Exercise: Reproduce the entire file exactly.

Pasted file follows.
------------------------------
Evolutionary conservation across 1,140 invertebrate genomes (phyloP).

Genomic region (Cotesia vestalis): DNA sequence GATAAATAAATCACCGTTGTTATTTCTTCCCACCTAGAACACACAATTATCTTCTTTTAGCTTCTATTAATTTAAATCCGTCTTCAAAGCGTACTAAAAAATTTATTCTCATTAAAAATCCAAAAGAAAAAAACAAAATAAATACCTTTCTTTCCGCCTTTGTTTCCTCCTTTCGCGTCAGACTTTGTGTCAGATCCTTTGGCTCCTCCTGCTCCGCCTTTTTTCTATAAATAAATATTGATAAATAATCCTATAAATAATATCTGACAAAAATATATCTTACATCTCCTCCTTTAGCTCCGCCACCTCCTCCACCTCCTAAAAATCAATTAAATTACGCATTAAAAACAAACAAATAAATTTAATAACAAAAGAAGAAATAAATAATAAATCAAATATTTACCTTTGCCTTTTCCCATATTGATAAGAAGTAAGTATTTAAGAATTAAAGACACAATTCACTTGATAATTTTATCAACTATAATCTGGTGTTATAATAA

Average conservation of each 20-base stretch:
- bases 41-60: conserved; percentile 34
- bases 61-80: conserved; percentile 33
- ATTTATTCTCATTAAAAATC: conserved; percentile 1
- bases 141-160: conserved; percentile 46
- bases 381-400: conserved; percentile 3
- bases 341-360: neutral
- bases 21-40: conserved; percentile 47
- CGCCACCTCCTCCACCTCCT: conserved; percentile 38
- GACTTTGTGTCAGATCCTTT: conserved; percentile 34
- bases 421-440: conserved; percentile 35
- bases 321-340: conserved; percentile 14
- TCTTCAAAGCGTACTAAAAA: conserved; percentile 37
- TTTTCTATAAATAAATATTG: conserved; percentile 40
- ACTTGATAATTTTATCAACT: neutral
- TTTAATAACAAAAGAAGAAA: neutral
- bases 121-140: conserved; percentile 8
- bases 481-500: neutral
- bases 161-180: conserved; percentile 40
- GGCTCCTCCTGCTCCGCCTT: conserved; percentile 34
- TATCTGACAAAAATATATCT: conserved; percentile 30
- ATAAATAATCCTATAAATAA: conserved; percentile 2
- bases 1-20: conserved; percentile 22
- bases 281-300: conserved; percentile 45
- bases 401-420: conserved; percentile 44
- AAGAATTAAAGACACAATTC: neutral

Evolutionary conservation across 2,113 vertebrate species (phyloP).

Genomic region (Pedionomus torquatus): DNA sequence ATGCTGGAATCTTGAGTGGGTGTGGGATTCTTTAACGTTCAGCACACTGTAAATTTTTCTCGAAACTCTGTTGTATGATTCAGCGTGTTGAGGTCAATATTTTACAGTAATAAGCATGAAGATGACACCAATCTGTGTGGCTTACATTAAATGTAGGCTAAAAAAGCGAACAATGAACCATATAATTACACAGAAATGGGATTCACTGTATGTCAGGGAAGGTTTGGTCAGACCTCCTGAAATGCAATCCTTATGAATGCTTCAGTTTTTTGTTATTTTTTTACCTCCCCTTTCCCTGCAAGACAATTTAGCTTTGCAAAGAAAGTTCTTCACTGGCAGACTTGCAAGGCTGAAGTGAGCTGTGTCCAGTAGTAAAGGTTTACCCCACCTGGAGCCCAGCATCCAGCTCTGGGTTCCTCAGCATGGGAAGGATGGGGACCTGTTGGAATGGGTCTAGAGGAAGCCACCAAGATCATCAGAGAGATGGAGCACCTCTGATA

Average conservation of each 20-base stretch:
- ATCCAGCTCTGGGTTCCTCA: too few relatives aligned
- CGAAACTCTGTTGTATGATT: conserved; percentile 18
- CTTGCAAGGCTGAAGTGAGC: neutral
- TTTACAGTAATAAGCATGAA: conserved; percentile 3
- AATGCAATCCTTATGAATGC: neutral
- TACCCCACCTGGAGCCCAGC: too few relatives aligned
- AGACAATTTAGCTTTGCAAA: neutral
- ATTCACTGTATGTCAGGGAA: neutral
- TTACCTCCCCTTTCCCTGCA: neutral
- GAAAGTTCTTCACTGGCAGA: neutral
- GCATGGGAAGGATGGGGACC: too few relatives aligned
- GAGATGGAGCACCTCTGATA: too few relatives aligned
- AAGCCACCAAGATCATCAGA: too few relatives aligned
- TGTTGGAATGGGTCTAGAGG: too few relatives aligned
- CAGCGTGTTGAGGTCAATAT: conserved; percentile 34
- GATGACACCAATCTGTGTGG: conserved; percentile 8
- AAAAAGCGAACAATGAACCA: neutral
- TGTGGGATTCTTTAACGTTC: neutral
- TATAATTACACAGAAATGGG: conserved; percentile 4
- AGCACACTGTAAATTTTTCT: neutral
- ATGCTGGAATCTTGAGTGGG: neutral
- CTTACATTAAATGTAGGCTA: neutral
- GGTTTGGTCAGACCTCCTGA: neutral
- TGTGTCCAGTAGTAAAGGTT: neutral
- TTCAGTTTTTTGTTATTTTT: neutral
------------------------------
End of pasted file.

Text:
Evolutionary conservation across 1,140 invertebrate genomes (phyloP).

Genomic region (Cotesia vestalis): DNA sequence GATAAATAAATCACCGTTGTTATTTCTTCCCACCTAGAACACACAATTATCTTCTTTTAGCTTCTATTAATTTAAATCCGTCTTCAAAGCGTACTAAAAAATTTATTCTCATTAAAAATCCAAAAGAAAAAAACAAAATAAATACCTTTCTTTCCGCCTTTGTTTCCTCCTTTCGCGTCAGACTTTGTGTCAGATCCTTTGGCTCCTCCTGCTCCGCCTTTTTTCTATAAATAAATATTGATAAATAATCCTATAAATAATATCTGACAAAAATATATCTTACATCTCCTCCTTTAGCTCCGCCACCTCCTCCACCTCCTAAAAATCAATTAAATTACGCATTAAAAACAAACAAATAAATTTAATAACAAAAGAAGAAATAAATAATAAATCAAATATTTACCTTTGCCTTTTCCCATATTGATAAGAAGTAAGTATTTAAGAATTAAAGACACAATTCACTTGATAATTTTATCAACTATAATCTGGTGTTATAATAA

Average conservation of each 20-base stretch:
- bases 41-60: conserved; percentile 34
- bases 61-80: conserved; percentile 33
- ATTTATTCTCATTAAAAATC: conserved; percentile 1
- bases 141-160: conserved; percentile 46
- bases 381-400: conserved; percentile 3
- bases 341-360: neutral
- bases 21-40: conserved; percentile 47
- CGCCACCTCCTCCACCTCCT: conserved; percentile 38
- GACTTTGTGTCAGATCCTTT: conserved; percentile 34
- bases 421-440: conserved; percentile 35
- bases 321-340: conserved; percentile 14
- TCTTCAAAGCGTACTAAAAA: conserved; percentile 37
- TTTTCTATAAATAAATATTG: conserved; percentile 40
- ACTTGATAATTTTATCAACT: neutral
- TTTAATAACAAAAGAAGAAA: neutral
- bases 121-140: conserved; percentile 8
- bases 481-500: neutral
- bases 161-180: conserved; percentile 40
- GGCTCCTCCTGCTCCGCCTT: conserved; percentile 34
- TATCTGACAAAAATATATCT: conserved; percentile 30
- ATAAATAATCCTATAAATAA: conserved; percentile 2
- bases 1-20: conserved; percentile 22
- bases 281-300: conserved; percentile 45
- bases 401-420: conserved; percentile 44
- AAGAATTAAAGACACAATTC: neutral

Evolutionary conservation across 2,113 vertebrate species (phyloP).

Genomic region (Pedionomus torquatus): DNA sequence ATGCTGGAATCTTGAGTGGGTGTGGGATTCTTTAACGTTCAGCACACTGTAAATTTTTCTCGAAACTCTGTTGTATGATTCAGCGTGTTGAGGTCAATATTTTACAGTAATAAGCATGAAGATGACACCAATCTGTGTGGCTTACATTAAATGTAGGCTAAAAAAGCGAACAATGAACCATATAATTACACAGAAATGGGATTCACTGTATGTCAGGGAAGGTTTGGTCAGACCTCCTGAAATGCAATCCTTATGAATGCTTCAGTTTTTTGTTATTTTTTTACCTCCCCTTTCCCTGCAAGACAATTTAGCTTTGCAAAGAAAGTTCTTCACTGGCAGACTTGCAAGGCTGAAGTGAGCTGTGTCCAGTAGTAAAGGTTTACCCCACCTGGAGCCCAGCATCCAGCTCTGGGTTCCTCAGCATGGGAAGGATGGGGACCTGTTGGAATGGGTCTAGAGGAAGCCACCAAGATCATCAGAGAGATGGAGCACCTCTGATA

Average conservation of each 20-base stretch:
- ATCCAGCTCTGGGTTCCTCA: too few relatives aligned
- CGAAACTCTGTTGTATGATT: conserved; percentile 18
- CTTGCAAGGCTGAAGTGAGC: neutral
- TTTACAGTAATAAGCATGAA: conserved; percentile 3
- AATGCAATCCTTATGAATGC: neutral
- TACCCCACCTGGAGCCCAGC: too few relatives aligned
- AGACAATTTAGCTTTGCAAA: neutral
- ATTCACTGTATGTCAGGGAA: neutral
- TTACCTCCCCTTTCCCTGCA: neutral
- GAAAGTTCTTCACTGGCAGA: neutral
- GCATGGGAAGGATGGGGACC: too few relatives aligned
- GAGATGGAGCACCTCTGATA: too few relatives aligned
- AAGCCACCAAGATCATCAGA: too few relatives aligned
- TGTTGGAATGGGTCTAGAGG: too few relatives aligned
- CAGCGTGTTGAGGTCAATAT: conserved; percentile 34
- GATGACACCAATCTGTGTGG: conserved; percentile 8
- AAAAAGCGAACAATGAACCA: neutral
- TGTGGGATTCTTTAACGTTC: neutral
- TATAATTACACAGAAATGGG: conserved; percentile 4
- AGCACACTGTAAATTTTTCT: neutral
- ATGCTGGAATCTTGAGTGGG: neutral
- CTTACATTAAATGTAGGCTA: neutral
- GGTTTGGTCAGACCTCCTGA: neutral
- TGTGTCCAGTAGTAAAGGTT: neutral
- TTCAGTTTTTTGTTATTTTT: neutral